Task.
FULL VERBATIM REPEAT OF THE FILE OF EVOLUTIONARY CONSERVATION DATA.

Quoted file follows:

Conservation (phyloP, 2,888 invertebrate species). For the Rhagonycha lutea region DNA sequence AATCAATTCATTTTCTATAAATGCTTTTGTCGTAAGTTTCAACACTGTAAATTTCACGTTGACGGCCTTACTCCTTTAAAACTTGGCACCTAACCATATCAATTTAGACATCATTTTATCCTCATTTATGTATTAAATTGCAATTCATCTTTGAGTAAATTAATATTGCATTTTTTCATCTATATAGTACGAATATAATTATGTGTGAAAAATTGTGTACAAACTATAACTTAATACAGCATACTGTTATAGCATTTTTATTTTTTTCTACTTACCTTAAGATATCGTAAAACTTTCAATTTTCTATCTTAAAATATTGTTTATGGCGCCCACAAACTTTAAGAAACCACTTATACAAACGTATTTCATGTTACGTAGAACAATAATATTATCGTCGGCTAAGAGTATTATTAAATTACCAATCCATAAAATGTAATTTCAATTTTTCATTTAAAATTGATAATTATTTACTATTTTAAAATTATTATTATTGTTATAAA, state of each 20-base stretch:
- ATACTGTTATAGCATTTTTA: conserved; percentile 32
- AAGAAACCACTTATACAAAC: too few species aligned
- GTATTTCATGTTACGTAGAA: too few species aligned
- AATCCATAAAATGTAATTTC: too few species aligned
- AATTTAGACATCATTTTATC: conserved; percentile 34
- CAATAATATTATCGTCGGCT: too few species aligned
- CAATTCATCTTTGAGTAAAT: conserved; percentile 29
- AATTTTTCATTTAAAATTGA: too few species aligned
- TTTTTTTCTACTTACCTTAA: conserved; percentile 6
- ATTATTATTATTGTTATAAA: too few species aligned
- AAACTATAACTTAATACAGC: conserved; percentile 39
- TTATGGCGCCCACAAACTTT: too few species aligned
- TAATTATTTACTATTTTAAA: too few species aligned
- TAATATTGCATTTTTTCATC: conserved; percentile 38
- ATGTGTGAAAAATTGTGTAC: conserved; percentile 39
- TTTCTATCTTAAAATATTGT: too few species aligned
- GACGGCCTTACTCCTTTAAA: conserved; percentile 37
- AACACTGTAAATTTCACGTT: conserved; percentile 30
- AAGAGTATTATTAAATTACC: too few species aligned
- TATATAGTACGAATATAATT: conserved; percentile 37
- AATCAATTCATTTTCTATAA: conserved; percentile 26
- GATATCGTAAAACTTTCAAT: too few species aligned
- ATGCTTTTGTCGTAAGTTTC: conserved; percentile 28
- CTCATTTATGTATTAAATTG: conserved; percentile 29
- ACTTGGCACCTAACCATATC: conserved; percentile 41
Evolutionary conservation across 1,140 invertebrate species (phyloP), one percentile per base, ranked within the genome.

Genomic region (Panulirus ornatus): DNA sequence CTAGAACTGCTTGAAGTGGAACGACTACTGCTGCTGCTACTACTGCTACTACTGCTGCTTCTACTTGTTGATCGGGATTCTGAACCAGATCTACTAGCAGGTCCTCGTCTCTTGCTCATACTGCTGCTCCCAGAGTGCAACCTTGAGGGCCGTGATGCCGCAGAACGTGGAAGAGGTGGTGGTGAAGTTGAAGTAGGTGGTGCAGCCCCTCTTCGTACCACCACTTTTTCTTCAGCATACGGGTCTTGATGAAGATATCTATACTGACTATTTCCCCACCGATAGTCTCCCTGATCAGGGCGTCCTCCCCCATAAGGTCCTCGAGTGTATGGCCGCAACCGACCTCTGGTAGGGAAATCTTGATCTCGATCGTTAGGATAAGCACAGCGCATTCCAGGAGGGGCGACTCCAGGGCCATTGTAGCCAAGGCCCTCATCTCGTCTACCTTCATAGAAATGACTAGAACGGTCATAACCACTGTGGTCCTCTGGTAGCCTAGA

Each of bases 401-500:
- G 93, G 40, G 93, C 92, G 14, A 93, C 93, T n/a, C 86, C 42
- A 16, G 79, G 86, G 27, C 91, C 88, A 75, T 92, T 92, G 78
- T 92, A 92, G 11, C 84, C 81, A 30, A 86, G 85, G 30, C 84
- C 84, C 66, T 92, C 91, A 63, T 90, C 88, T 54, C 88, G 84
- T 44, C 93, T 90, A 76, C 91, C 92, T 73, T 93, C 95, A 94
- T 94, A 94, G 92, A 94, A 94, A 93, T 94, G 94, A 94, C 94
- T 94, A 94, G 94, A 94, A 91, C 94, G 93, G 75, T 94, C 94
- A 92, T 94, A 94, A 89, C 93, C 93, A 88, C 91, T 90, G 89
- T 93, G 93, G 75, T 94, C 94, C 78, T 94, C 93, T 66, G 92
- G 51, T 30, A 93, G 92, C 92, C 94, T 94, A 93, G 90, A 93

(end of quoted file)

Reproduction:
Conservation (phyloP, 2,888 invertebrate species). For the Rhagonycha lutea region DNA sequence AATCAATTCATTTTCTATAAATGCTTTTGTCGTAAGTTTCAACACTGTAAATTTCACGTTGACGGCCTTACTCCTTTAAAACTTGGCACCTAACCATATCAATTTAGACATCATTTTATCCTCATTTATGTATTAAATTGCAATTCATCTTTGAGTAAATTAATATTGCATTTTTTCATCTATATAGTACGAATATAATTATGTGTGAAAAATTGTGTACAAACTATAACTTAATACAGCATACTGTTATAGCATTTTTATTTTTTTCTACTTACCTTAAGATATCGTAAAACTTTCAATTTTCTATCTTAAAATATTGTTTATGGCGCCCACAAACTTTAAGAAACCACTTATACAAACGTATTTCATGTTACGTAGAACAATAATATTATCGTCGGCTAAGAGTATTATTAAATTACCAATCCATAAAATGTAATTTCAATTTTTCATTTAAAATTGATAATTATTTACTATTTTAAAATTATTATTATTGTTATAAA, state of each 20-base stretch:
- ATACTGTTATAGCATTTTTA: conserved; percentile 32
- AAGAAACCACTTATACAAAC: too few species aligned
- GTATTTCATGTTACGTAGAA: too few species aligned
- AATCCATAAAATGTAATTTC: too few species aligned
- AATTTAGACATCATTTTATC: conserved; percentile 34
- CAATAATATTATCGTCGGCT: too few species aligned
- CAATTCATCTTTGAGTAAAT: conserved; percentile 29
- AATTTTTCATTTAAAATTGA: too few species aligned
- TTTTTTTCTACTTACCTTAA: conserved; percentile 6
- ATTATTATTATTGTTATAAA: too few species aligned
- AAACTATAACTTAATACAGC: conserved; percentile 39
- TTATGGCGCCCACAAACTTT: too few species aligned
- TAATTATTTACTATTTTAAA: too few species aligned
- TAATATTGCATTTTTTCATC: conserved; percentile 38
- ATGTGTGAAAAATTGTGTAC: conserved; percentile 39
- TTTCTATCTTAAAATATTGT: too few species aligned
- GACGGCCTTACTCCTTTAAA: conserved; percentile 37
- AACACTGTAAATTTCACGTT: conserved; percentile 30
- AAGAGTATTATTAAATTACC: too few species aligned
- TATATAGTACGAATATAATT: conserved; percentile 37
- AATCAATTCATTTTCTATAA: conserved; percentile 26
- GATATCGTAAAACTTTCAAT: too few species aligned
- ATGCTTTTGTCGTAAGTTTC: conserved; percentile 28
- CTCATTTATGTATTAAATTG: conserved; percentile 29
- ACTTGGCACCTAACCATATC: conserved; percentile 41
Evolutionary conservation across 1,140 invertebrate species (phyloP), one percentile per base, ranked within the genome.

Genomic region (Panulirus ornatus): DNA sequence CTAGAACTGCTTGAAGTGGAACGACTACTGCTGCTGCTACTACTGCTACTACTGCTGCTTCTACTTGTTGATCGGGATTCTGAACCAGATCTACTAGCAGGTCCTCGTCTCTTGCTCATACTGCTGCTCCCAGAGTGCAACCTTGAGGGCCGTGATGCCGCAGAACGTGGAAGAGGTGGTGGTGAAGTTGAAGTAGGTGGTGCAGCCCCTCTTCGTACCACCACTTTTTCTTCAGCATACGGGTCTTGATGAAGATATCTATACTGACTATTTCCCCACCGATAGTCTCCCTGATCAGGGCGTCCTCCCCCATAAGGTCCTCGAGTGTATGGCCGCAACCGACCTCTGGTAGGGAAATCTTGATCTCGATCGTTAGGATAAGCACAGCGCATTCCAGGAGGGGCGACTCCAGGGCCATTGTAGCCAAGGCCCTCATCTCGTCTACCTTCATAGAAATGACTAGAACGGTCATAACCACTGTGGTCCTCTGGTAGCCTAGA

Each of bases 401-500:
- G 93, G 40, G 93, C 92, G 14, A 93, C 93, T n/a, C 86, C 42
- A 16, G 79, G 86, G 27, C 91, C 88, A 75, T 92, T 92, G 78
- T 92, A 92, G 11, C 84, C 81, A 30, A 86, G 85, G 30, C 84
- C 84, C 66, T 92, C 91, A 63, T 90, C 88, T 54, C 88, G 84
- T 44, C 93, T 90, A 76, C 91, C 92, T 73, T 93, C 95, A 94
- T 94, A 94, G 92, A 94, A 94, A 93, T 94, G 94, A 94, C 94
- T 94, A 94, G 94, A 94, A 91, C 94, G 93, G 75, T 94, C 94
- A 92, T 94, A 94, A 89, C 93, C 93, A 88, C 91, T 90, G 89
- T 93, G 93, G 75, T 94, C 94, C 78, T 94, C 93, T 66, G 92
- G 51, T 30, A 93, G 92, C 92, C 94, T 94, A 93, G 90, A 93